meet Nadja

The flowering crown of thorns that Father Barnabas Stephan gave us on Good Friday lives more beautifully than a rose in our family, and blooms day by day. The child at that time believed lost is well, and she becomes larger and stronger day by day.

On February 4, 1996, I was admitted to hospital with my cervix dilated in spite of a normal pregnancy. I was in the 21st week of pregnancy then, and (due to an infection) a surgical procedure to close the cervix could not be performed. The doctors explained to us on Good Friday that the baby could not be saved, they could not prevent a late miscarriage.

It was a very sad message for us, because we were looking forward to this wanted child--it meant so much to us. At the same time, it was terrible to be unable to do any thing for this baby, who was probably healthy. If it would be delivered at this point of pregnancy, it would not survive. In our despair we asked the hospital chaplain, Father Barnabas, for advice and comfort. How could we live with this diagnosis--and the waiting that was connected with it? It would be our second miscarriage: Why would this second child be taken from us as well?

Father Barnabas brought us a flowering crown of thorns. At first, we were seeing the thorns only. We asked for information about baptism and burial of the baby, and advice for those who would ask why such a thing was happening to us. We wanted to know how we could prepare the baby for death in a religious sense. Father Barnabas gave us hope--pointing out that the child was still well. He tried to direct our attention to the roses that flourished so magnificently. We didn't dare to believe--but continued in a hope encouraged by our baby's kicking and lively movements, and we tried to dedicate as much time as possible to the child. We tried to dedicate the child to God, commending it to Him each day in prayer, patiently coming together for
services in the chapel. However, I was under a strict regimen of bed-rest that even required to attend the services in the hospital chapel in bed.

When we learned that the child was a girl, we gave her the name Nadja--hope.

On a Wednesday, the doctors began to induce labour. They could not see an other possibility but treating the vaginal infection with strong antibiotics. I was instructed to get up out of bed again, at least for washing and the toilet. It was unbelievably painful to wait constantly for
a miscarriage, for which the labour ward was already prepared. Hours in despair passed, during which Father Barnabas pointed out the flowers in the crown of thorns again and again. He gave us the anointing of the sick in a modified form--since I was healthy but the child continued to be in danger to die. It was a painful yet marvellous experience by which we learned to understand the words "Thy will be done."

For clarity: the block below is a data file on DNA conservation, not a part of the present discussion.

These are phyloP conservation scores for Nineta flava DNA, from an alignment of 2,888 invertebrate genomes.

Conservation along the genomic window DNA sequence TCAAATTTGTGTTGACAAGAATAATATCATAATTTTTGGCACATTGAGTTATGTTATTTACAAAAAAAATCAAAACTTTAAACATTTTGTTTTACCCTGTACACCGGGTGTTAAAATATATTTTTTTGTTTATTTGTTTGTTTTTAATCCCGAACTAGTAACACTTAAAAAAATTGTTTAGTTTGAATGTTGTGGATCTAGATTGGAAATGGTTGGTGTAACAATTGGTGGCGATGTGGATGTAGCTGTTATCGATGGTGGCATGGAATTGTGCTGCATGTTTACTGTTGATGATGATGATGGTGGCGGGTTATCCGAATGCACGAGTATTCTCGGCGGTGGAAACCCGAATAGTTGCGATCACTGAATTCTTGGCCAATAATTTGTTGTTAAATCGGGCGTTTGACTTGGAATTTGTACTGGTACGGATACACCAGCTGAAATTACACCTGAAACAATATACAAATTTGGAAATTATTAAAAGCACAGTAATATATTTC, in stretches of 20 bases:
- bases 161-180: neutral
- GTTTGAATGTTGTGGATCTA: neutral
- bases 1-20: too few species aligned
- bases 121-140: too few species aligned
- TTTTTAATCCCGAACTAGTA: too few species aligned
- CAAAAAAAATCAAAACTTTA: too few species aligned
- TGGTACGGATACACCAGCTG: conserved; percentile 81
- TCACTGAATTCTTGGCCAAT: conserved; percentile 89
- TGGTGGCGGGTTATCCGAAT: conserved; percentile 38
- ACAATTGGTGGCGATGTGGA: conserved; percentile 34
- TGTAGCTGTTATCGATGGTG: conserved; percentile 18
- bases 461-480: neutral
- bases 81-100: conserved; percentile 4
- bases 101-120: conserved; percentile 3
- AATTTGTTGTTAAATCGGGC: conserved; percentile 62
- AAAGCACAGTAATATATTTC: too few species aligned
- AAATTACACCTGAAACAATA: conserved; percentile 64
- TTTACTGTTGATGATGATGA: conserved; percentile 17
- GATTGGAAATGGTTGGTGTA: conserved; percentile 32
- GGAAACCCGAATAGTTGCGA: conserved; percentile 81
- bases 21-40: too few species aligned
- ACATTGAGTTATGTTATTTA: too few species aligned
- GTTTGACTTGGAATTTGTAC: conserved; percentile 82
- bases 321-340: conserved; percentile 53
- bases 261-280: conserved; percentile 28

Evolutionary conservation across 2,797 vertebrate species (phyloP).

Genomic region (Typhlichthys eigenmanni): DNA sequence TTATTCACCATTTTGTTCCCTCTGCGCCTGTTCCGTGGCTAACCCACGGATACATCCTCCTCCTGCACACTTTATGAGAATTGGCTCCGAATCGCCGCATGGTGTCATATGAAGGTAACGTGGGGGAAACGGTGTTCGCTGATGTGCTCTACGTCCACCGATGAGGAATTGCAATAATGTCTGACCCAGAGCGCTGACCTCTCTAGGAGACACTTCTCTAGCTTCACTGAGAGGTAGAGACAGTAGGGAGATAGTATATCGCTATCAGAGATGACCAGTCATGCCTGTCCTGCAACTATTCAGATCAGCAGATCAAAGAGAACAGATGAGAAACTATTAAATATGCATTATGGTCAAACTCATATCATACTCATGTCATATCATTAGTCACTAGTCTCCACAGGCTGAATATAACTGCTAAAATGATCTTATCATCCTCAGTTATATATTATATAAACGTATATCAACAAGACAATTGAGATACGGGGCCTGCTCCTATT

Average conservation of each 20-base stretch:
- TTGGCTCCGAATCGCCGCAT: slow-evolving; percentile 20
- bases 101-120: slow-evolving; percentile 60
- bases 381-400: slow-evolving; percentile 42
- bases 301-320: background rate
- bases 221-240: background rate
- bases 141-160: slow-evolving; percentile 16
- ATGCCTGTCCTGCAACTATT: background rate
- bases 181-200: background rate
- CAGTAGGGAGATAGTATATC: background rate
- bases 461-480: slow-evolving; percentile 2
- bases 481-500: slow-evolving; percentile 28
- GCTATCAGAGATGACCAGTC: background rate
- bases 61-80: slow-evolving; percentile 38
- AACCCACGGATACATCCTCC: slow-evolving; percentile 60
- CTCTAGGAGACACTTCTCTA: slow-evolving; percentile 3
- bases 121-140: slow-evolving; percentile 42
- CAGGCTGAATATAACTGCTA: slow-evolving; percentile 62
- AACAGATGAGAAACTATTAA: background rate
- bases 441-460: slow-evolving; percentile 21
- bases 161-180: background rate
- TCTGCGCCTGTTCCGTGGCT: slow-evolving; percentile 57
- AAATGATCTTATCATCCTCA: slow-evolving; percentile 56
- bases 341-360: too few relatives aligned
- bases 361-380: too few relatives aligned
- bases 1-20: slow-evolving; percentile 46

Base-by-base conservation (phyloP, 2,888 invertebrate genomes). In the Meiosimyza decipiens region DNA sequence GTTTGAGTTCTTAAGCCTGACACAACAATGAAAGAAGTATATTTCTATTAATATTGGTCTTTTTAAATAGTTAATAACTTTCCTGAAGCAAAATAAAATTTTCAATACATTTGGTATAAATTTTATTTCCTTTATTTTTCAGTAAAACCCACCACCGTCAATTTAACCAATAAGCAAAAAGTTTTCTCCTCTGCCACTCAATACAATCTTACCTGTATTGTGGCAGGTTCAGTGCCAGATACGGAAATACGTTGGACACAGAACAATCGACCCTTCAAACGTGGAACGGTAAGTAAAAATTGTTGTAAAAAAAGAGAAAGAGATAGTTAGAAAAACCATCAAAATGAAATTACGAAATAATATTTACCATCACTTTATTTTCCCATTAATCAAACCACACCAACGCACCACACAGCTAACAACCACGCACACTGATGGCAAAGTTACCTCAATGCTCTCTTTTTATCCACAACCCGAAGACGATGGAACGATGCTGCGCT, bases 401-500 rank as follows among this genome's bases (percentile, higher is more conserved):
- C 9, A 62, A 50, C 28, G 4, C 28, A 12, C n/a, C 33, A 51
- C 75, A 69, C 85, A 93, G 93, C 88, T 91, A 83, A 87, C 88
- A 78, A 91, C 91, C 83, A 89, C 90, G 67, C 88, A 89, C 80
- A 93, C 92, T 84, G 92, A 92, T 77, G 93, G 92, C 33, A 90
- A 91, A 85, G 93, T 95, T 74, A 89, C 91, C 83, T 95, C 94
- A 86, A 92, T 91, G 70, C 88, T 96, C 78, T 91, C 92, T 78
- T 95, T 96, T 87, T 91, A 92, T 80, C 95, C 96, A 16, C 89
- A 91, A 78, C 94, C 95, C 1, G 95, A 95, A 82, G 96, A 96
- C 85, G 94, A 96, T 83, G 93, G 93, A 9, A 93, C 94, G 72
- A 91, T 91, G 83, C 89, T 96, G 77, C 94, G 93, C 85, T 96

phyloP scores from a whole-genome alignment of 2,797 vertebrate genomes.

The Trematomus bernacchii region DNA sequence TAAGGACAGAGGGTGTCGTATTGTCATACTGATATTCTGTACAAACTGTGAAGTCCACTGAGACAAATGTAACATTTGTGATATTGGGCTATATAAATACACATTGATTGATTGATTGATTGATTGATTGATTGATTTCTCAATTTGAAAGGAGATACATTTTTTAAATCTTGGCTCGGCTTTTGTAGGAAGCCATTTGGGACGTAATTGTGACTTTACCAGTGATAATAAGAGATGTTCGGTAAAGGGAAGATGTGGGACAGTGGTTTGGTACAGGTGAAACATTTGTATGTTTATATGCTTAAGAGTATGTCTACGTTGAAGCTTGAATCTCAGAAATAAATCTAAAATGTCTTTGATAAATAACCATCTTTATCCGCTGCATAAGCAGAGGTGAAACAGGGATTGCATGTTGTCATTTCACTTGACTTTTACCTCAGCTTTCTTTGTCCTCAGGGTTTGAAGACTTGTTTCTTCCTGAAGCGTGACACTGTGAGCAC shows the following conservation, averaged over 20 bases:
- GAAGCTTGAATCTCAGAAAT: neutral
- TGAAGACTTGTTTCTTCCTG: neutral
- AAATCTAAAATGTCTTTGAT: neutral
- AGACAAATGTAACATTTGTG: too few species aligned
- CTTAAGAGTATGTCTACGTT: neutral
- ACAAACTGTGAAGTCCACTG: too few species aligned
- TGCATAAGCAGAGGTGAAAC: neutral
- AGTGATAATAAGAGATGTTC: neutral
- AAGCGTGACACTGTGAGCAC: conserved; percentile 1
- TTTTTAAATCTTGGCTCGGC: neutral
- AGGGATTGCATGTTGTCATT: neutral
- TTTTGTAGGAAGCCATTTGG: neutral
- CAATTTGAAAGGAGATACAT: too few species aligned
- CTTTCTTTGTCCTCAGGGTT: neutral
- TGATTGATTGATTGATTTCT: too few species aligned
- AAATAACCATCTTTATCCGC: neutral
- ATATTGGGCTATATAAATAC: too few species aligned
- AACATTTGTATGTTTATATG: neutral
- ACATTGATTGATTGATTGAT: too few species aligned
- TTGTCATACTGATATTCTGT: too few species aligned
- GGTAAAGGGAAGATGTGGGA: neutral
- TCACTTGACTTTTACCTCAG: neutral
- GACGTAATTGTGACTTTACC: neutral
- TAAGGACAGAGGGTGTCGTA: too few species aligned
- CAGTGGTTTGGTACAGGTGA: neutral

But nothing happened and since the medical staff could not understand why I did not go into labour we hoped for the baby's survival. I was on bed-rest again and my husband spent all day
in hospital. Our thoughts were with the child only and we prayed for a miracle. The whole family, many friends and acquaintances, nurses and other patients in the hospital prayed for us as well. An unbelievable solidarity developed, which helped us during this hard time of anxiety and hope.

Then the miracle happened: the infection cleared, and after six long weeks the amniotic sac slipped slowly back into the uterus, the dilated cervix closed, and the child continued to grow magnificently. From the 26th week onwards the doctors gave me medicine to mature the lungs of the child.

In the 31st week of pregnancy--nine and a half weeks after the first disheartening diagnosis--I started to go into labour again, and Nadja was delivered by Caesarean Section on a Sunday.

She is a beautiful tiny girl, breathing spontaneously from birth and developing very well. She spent the first six and a half weeks in the paediatric department, but now she is at home and needs breast-feeding only. She is a precious and completely satisfied child. It is a miracle to see our tiny Nadja--this small and beautiful rose whose painful thorns we have almost forgotten.

Written by a female patient of the Medical Mission Hospital in Würzburg, Germany.